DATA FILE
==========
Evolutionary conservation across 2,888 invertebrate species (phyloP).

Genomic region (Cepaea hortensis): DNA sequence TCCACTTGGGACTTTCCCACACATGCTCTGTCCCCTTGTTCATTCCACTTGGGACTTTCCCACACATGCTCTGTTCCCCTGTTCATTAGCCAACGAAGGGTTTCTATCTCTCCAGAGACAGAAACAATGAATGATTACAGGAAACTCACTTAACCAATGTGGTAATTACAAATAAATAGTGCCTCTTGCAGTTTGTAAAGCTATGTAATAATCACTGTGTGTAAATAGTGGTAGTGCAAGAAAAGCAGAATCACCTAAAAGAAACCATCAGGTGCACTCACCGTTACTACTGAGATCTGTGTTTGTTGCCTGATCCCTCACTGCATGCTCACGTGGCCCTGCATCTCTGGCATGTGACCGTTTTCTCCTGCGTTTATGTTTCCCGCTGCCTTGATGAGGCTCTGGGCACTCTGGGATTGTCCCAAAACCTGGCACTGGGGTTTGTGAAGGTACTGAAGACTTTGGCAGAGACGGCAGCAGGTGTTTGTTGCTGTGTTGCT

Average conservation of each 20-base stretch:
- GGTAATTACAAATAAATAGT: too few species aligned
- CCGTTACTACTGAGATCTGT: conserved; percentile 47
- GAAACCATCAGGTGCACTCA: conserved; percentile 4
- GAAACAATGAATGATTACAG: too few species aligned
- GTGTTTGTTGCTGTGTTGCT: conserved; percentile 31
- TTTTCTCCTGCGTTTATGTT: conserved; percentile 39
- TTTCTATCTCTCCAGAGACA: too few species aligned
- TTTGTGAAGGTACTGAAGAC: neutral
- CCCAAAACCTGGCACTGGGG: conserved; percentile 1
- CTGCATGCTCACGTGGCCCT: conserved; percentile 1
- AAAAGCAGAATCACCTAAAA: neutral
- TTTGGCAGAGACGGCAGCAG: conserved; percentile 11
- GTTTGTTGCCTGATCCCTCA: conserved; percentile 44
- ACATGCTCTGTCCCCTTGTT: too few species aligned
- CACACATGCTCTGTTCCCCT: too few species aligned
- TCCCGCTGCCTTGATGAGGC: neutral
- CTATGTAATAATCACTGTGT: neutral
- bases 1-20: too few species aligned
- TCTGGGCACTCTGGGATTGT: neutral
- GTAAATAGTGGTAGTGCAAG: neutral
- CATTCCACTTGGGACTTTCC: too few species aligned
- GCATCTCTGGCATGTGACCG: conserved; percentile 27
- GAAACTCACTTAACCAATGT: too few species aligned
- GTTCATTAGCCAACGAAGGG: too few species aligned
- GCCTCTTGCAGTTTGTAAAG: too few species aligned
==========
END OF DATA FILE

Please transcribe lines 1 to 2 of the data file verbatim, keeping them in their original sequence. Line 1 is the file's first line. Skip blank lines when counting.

Evolutionary conservation across 2,888 invertebrate species (phyloP).

Genomic region (Cepaea hortensis): DNA sequence TCCACTTGGGACTTTCCCACACATGCTCTGTCCCCTTGTTCATTCCACTTGGGACTTTCCCACACATGCTCTGTTCCCCTGTTCATTAGCCAACGAAGGGTTTCTATCTCTCCAGAGACAGAAACAATGAATGATTACAGGAAACTCACTTAACCAATGTGGTAATTACAAATAAATAGTGCCTCTTGCAGTTTGTAAAGCTATGTAATAATCACTGTGTGTAAATAGTGGTAGTGCAAGAAAAGCAGAATCACCTAAAAGAAACCATCAGGTGCACTCACCGTTACTACTGAGATCTGTGTTTGTTGCCTGATCCCTCACTGCATGCTCACGTGGCCCTGCATCTCTGGCATGTGACCGTTTTCTCCTGCGTTTATGTTTCCCGCTGCCTTGATGAGGCTCTGGGCACTCTGGGATTGTCCCAAAACCTGGCACTGGGGTTTGTGAAGGTACTGAAGACTTTGGCAGAGACGGCAGCAGGTGTTTGTTGCTGTGTTGCT